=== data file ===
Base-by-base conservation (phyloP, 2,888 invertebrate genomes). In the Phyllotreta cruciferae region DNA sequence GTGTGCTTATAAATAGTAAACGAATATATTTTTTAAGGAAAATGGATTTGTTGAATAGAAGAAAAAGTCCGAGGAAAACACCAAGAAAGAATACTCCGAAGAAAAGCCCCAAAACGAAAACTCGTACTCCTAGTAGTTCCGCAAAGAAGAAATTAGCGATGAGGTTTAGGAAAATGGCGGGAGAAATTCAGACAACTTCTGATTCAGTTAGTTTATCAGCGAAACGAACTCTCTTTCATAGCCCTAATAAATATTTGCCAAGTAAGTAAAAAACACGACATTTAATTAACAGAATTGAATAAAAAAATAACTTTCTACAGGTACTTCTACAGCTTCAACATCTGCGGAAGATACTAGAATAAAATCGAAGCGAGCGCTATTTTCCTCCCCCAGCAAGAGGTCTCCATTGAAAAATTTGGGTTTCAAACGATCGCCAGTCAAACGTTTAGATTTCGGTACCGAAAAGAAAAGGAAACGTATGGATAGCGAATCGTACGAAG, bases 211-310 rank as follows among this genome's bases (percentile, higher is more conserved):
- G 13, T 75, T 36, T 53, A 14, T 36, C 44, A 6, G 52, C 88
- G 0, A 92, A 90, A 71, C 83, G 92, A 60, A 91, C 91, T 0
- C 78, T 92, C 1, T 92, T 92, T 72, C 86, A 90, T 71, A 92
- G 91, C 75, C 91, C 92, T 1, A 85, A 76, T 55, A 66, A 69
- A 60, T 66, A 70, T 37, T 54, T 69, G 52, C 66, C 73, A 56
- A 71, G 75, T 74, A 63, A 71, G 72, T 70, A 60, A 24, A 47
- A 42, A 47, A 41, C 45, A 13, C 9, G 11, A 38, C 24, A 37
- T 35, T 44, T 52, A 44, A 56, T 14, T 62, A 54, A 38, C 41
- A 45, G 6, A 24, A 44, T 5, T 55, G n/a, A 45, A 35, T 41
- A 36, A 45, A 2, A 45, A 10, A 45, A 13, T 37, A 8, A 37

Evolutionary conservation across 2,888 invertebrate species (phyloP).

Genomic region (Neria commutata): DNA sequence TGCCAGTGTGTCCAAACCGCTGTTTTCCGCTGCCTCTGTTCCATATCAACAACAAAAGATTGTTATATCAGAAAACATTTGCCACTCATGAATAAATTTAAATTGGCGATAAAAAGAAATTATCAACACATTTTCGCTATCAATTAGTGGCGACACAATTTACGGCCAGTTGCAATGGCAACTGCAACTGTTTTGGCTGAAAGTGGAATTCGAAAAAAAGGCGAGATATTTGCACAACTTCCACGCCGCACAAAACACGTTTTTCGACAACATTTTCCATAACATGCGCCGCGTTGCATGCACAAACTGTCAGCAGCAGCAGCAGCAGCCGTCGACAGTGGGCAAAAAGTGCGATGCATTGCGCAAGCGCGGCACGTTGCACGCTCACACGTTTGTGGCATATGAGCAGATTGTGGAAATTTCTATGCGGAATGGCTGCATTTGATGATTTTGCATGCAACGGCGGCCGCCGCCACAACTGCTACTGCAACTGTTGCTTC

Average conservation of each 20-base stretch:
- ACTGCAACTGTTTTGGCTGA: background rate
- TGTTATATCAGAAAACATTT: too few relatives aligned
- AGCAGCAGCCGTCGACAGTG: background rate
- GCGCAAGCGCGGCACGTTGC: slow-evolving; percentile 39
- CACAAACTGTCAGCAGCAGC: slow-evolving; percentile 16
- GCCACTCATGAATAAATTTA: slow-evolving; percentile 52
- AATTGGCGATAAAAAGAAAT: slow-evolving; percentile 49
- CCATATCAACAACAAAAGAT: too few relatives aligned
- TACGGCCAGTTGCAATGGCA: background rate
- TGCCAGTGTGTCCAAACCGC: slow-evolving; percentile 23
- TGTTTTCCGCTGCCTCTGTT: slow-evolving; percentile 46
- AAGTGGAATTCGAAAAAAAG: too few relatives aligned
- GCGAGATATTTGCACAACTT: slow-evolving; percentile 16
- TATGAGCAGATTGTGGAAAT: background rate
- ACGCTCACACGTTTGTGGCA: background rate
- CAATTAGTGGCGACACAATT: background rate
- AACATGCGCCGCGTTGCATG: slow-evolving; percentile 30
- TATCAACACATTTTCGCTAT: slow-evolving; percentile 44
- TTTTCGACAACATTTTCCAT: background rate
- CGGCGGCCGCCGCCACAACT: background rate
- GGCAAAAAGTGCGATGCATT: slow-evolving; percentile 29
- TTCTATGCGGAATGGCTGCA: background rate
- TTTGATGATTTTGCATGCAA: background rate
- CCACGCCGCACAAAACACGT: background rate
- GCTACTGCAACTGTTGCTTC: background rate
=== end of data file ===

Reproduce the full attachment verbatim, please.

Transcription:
Base-by-base conservation (phyloP, 2,888 invertebrate genomes). In the Phyllotreta cruciferae region DNA sequence GTGTGCTTATAAATAGTAAACGAATATATTTTTTAAGGAAAATGGATTTGTTGAATAGAAGAAAAAGTCCGAGGAAAACACCAAGAAAGAATACTCCGAAGAAAAGCCCCAAAACGAAAACTCGTACTCCTAGTAGTTCCGCAAAGAAGAAATTAGCGATGAGGTTTAGGAAAATGGCGGGAGAAATTCAGACAACTTCTGATTCAGTTAGTTTATCAGCGAAACGAACTCTCTTTCATAGCCCTAATAAATATTTGCCAAGTAAGTAAAAAACACGACATTTAATTAACAGAATTGAATAAAAAAATAACTTTCTACAGGTACTTCTACAGCTTCAACATCTGCGGAAGATACTAGAATAAAATCGAAGCGAGCGCTATTTTCCTCCCCCAGCAAGAGGTCTCCATTGAAAAATTTGGGTTTCAAACGATCGCCAGTCAAACGTTTAGATTTCGGTACCGAAAAGAAAAGGAAACGTATGGATAGCGAATCGTACGAAG, bases 211-310 rank as follows among this genome's bases (percentile, higher is more conserved):
- G 13, T 75, T 36, T 53, A 14, T 36, C 44, A 6, G 52, C 88
- G 0, A 92, A 90, A 71, C 83, G 92, A 60, A 91, C 91, T 0
- C 78, T 92, C 1, T 92, T 92, T 72, C 86, A 90, T 71, A 92
- G 91, C 75, C 91, C 92, T 1, A 85, A 76, T 55, A 66, A 69
- A 60, T 66, A 70, T 37, T 54, T 69, G 52, C 66, C 73, A 56
- A 71, G 75, T 74, A 63, A 71, G 72, T 70, A 60, A 24, A 47
- A 42, A 47, A 41, C 45, A 13, C 9, G 11, A 38, C 24, A 37
- T 35, T 44, T 52, A 44, A 56, T 14, T 62, A 54, A 38, C 41
- A 45, G 6, A 24, A 44, T 5, T 55, G n/a, A 45, A 35, T 41
- A 36, A 45, A 2, A 45, A 10, A 45, A 13, T 37, A 8, A 37

Evolutionary conservation across 2,888 invertebrate species (phyloP).

Genomic region (Neria commutata): DNA sequence TGCCAGTGTGTCCAAACCGCTGTTTTCCGCTGCCTCTGTTCCATATCAACAACAAAAGATTGTTATATCAGAAAACATTTGCCACTCATGAATAAATTTAAATTGGCGATAAAAAGAAATTATCAACACATTTTCGCTATCAATTAGTGGCGACACAATTTACGGCCAGTTGCAATGGCAACTGCAACTGTTTTGGCTGAAAGTGGAATTCGAAAAAAAGGCGAGATATTTGCACAACTTCCACGCCGCACAAAACACGTTTTTCGACAACATTTTCCATAACATGCGCCGCGTTGCATGCACAAACTGTCAGCAGCAGCAGCAGCAGCCGTCGACAGTGGGCAAAAAGTGCGATGCATTGCGCAAGCGCGGCACGTTGCACGCTCACACGTTTGTGGCATATGAGCAGATTGTGGAAATTTCTATGCGGAATGGCTGCATTTGATGATTTTGCATGCAACGGCGGCCGCCGCCACAACTGCTACTGCAACTGTTGCTTC

Average conservation of each 20-base stretch:
- ACTGCAACTGTTTTGGCTGA: background rate
- TGTTATATCAGAAAACATTT: too few relatives aligned
- AGCAGCAGCCGTCGACAGTG: background rate
- GCGCAAGCGCGGCACGTTGC: slow-evolving; percentile 39
- CACAAACTGTCAGCAGCAGC: slow-evolving; percentile 16
- GCCACTCATGAATAAATTTA: slow-evolving; percentile 52
- AATTGGCGATAAAAAGAAAT: slow-evolving; percentile 49
- CCATATCAACAACAAAAGAT: too few relatives aligned
- TACGGCCAGTTGCAATGGCA: background rate
- TGCCAGTGTGTCCAAACCGC: slow-evolving; percentile 23
- TGTTTTCCGCTGCCTCTGTT: slow-evolving; percentile 46
- AAGTGGAATTCGAAAAAAAG: too few relatives aligned
- GCGAGATATTTGCACAACTT: slow-evolving; percentile 16
- TATGAGCAGATTGTGGAAAT: background rate
- ACGCTCACACGTTTGTGGCA: background rate
- CAATTAGTGGCGACACAATT: background rate
- AACATGCGCCGCGTTGCATG: slow-evolving; percentile 30
- TATCAACACATTTTCGCTAT: slow-evolving; percentile 44
- TTTTCGACAACATTTTCCAT: background rate
- CGGCGGCCGCCGCCACAACT: background rate
- GGCAAAAAGTGCGATGCATT: slow-evolving; percentile 29
- TTCTATGCGGAATGGCTGCA: background rate
- TTTGATGATTTTGCATGCAA: background rate
- CCACGCCGCACAAAACACGT: background rate
- GCTACTGCAACTGTTGCTTC: background rate